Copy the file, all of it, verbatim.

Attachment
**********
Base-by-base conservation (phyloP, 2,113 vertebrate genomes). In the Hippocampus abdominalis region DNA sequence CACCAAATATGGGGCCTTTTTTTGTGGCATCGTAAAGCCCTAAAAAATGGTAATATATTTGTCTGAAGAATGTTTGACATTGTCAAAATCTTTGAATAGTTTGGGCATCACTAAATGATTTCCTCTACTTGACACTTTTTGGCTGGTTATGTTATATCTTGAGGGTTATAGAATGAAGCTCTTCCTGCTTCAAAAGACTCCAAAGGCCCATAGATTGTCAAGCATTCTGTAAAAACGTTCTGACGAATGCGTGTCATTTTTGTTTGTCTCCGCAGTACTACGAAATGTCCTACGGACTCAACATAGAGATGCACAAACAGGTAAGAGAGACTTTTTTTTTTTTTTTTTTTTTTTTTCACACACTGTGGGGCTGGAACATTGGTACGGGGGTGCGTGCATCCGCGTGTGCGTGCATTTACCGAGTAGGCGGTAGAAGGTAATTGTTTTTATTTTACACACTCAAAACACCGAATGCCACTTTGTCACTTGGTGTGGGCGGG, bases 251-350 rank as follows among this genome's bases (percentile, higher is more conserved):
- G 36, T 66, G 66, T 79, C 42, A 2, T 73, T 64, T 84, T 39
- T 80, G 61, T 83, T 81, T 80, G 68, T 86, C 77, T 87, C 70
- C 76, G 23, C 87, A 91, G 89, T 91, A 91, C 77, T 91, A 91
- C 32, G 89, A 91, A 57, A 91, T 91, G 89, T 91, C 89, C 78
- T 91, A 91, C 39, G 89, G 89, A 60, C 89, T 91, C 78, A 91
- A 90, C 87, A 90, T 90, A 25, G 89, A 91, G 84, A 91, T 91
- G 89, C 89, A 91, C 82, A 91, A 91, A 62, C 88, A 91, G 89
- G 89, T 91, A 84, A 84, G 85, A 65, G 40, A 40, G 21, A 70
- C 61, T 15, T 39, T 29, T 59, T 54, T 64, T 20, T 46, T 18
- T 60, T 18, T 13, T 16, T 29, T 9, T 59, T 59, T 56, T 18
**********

Base-by-base conservation (phyloP, 2,113 vertebrate genomes). In the Hippocampus abdominalis region DNA sequence CACCAAATATGGGGCCTTTTTTTGTGGCATCGTAAAGCCCTAAAAAATGGTAATATATTTGTCTGAAGAATGTTTGACATTGTCAAAATCTTTGAATAGTTTGGGCATCACTAAATGATTTCCTCTACTTGACACTTTTTGGCTGGTTATGTTATATCTTGAGGGTTATAGAATGAAGCTCTTCCTGCTTCAAAAGACTCCAAAGGCCCATAGATTGTCAAGCATTCTGTAAAAACGTTCTGACGAATGCGTGTCATTTTTGTTTGTCTCCGCAGTACTACGAAATGTCCTACGGACTCAACATAGAGATGCACAAACAGGTAAGAGAGACTTTTTTTTTTTTTTTTTTTTTTTTTCACACACTGTGGGGCTGGAACATTGGTACGGGGGTGCGTGCATCCGCGTGTGCGTGCATTTACCGAGTAGGCGGTAGAAGGTAATTGTTTTTATTTTACACACTCAAAACACCGAATGCCACTTTGTCACTTGGTGTGGGCGGG, bases 251-350 rank as follows among this genome's bases (percentile, higher is more conserved):
- G 36, T 66, G 66, T 79, C 42, A 2, T 73, T 64, T 84, T 39
- T 80, G 61, T 83, T 81, T 80, G 68, T 86, C 77, T 87, C 70
- C 76, G 23, C 87, A 91, G 89, T 91, A 91, C 77, T 91, A 91
- C 32, G 89, A 91, A 57, A 91, T 91, G 89, T 91, C 89, C 78
- T 91, A 91, C 39, G 89, G 89, A 60, C 89, T 91, C 78, A 91
- A 90, C 87, A 90, T 90, A 25, G 89, A 91, G 84, A 91, T 91
- G 89, C 89, A 91, C 82, A 91, A 91, A 62, C 88, A 91, G 89
- G 89, T 91, A 84, A 84, G 85, A 65, G 40, A 40, G 21, A 70
- C 61, T 15, T 39, T 29, T 59, T 54, T 64, T 20, T 46, T 18
- T 60, T 18, T 13, T 16, T 29, T 9, T 59, T 59, T 56, T 18